Mesenchymal stem cells for therapy of pulmonary fibrosis

Funding Type: 
Disease Team Planning
Grant Number: 
ICOC Funds Committed: 
Public Abstract:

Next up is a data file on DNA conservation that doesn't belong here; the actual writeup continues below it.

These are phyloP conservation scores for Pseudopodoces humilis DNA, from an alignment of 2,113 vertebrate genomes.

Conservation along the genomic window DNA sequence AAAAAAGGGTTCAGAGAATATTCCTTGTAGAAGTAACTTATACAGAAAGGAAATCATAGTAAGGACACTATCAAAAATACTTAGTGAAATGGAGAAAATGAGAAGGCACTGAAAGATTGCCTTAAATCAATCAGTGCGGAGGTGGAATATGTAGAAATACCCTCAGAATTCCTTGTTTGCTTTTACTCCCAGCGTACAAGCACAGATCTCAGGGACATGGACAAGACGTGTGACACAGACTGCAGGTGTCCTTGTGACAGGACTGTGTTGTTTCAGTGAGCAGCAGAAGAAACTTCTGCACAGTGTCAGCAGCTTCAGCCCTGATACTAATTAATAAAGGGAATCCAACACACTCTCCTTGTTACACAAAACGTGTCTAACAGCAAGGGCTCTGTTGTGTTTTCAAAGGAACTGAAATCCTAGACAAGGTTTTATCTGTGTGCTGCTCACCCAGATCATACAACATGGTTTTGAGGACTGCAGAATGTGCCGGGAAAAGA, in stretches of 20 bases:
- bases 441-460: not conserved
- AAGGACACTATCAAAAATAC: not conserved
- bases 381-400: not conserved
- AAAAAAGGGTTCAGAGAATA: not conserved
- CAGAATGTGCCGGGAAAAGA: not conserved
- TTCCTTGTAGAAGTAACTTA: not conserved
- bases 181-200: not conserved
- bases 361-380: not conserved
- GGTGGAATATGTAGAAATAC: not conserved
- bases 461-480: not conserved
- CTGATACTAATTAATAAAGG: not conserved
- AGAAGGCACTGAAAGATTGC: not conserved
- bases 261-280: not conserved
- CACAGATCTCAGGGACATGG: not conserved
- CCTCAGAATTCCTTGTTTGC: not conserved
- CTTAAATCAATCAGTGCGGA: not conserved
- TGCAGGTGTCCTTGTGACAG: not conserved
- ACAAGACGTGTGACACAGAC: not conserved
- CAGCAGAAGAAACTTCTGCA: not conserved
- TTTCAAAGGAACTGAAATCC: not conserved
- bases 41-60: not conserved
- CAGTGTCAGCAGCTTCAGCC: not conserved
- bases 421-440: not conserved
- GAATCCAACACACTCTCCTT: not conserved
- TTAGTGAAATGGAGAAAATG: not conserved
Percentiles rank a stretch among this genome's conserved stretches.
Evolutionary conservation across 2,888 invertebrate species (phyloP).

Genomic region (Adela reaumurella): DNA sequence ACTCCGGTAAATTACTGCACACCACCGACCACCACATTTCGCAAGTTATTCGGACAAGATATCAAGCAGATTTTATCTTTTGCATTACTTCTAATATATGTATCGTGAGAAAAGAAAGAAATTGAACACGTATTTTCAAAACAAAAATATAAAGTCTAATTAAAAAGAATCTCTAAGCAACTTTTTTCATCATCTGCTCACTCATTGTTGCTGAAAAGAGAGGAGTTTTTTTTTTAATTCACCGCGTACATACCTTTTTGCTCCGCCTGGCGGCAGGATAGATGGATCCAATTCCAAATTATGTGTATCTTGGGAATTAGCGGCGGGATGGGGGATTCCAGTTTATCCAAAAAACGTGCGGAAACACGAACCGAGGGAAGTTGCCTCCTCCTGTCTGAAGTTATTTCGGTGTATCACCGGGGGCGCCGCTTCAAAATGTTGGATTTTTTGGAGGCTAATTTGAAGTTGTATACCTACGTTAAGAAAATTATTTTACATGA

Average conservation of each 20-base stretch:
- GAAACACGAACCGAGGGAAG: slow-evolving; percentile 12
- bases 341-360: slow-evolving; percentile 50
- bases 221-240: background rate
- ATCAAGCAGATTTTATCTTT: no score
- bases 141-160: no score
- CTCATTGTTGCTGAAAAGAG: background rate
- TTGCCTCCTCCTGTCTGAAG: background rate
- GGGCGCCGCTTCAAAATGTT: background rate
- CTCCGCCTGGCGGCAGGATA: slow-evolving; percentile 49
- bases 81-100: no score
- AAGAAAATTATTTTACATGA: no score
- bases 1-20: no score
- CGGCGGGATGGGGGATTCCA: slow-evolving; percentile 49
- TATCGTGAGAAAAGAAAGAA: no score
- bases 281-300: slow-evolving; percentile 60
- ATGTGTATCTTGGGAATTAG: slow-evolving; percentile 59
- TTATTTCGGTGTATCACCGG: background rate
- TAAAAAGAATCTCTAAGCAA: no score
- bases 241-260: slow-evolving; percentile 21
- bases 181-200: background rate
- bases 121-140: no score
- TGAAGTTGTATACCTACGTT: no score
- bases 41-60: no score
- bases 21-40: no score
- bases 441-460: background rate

Idiopathic pulmonary fibrosis (IPF) is a progressive lung disease of unknown etiology, characterized by excessive scarring (fibrosis) of the lung due to an increase in number and uncontrolled activity of cells called fibroblasts. Destruction of normal lung structure usually leads to death from lung failure within five years of diagnosis. Currently available therapeutic approaches offer little clinical benefit. It has recently been suggested that injury to the lining cells of the lung (epithelial cells) may contribute by releasing substances (mediators) that stimulate fibroblasts to increase in number leading to scarring. In turn, fibroblasts may release mediators that can lead to epithelial cell death preventing normal repair. Studies in animals have demonstrated that administration of a particular type of stem cell derived from adult bone marrow known as a mesenchymal stem cell (MSC) can improve outcome from a number of types of lung injury and prevent subsequent scarring. The mechanisms responsible for the helpful effects of MSC are not well understood and may include changes in the immune system and secretion of mediators that prevent epithelial cells from dying. This may tip the balance in favor of repair of lung damage and resolution of the injury. Experimental studies as well as clinical trials of MSC in several non-pulmonary diseases have already shown beneficial effects. Given that MSC appear to be the most immediate available opportunity for stem cell-based therapy of lung disease, the overall goal of this proposal is to assemble a Disease Team to plan a proposal for use of MSC as a therapeutic tool for IPF. A team will be assembled with expertise in several areas including expertise in growing MSC and animal models of lung injury, preparation of products of sufficiently good quality for administration to humans, obtaining approval of new products through the Food and Drug Administration and clinical trials in patients. In initial meetings, members of the team will assess whether any other specific expertise is required. Once assembled, team members will participate in regular meetings and conference calls to plan and prepare the research proposal for development of the research proposal. The PI will actively manage the team, using deadlines for specific objectives, including development of protocols, assignment of writing tasks and coordination of written materials. Development of MSC for treatment of IPF is ideally suited to a team approach. The varying types of expertise required for this project are usually not found at a single institution and few investigators have both knowledge of basic stem cell biology and the ability to translate findings into clinical trials. The Disease Team approach will bring together individuals of varying expertise who might not otherwise have interacted to develop a proposal for translation of MSC to the clinic for lung disease, which responds directly to the objectives of this award.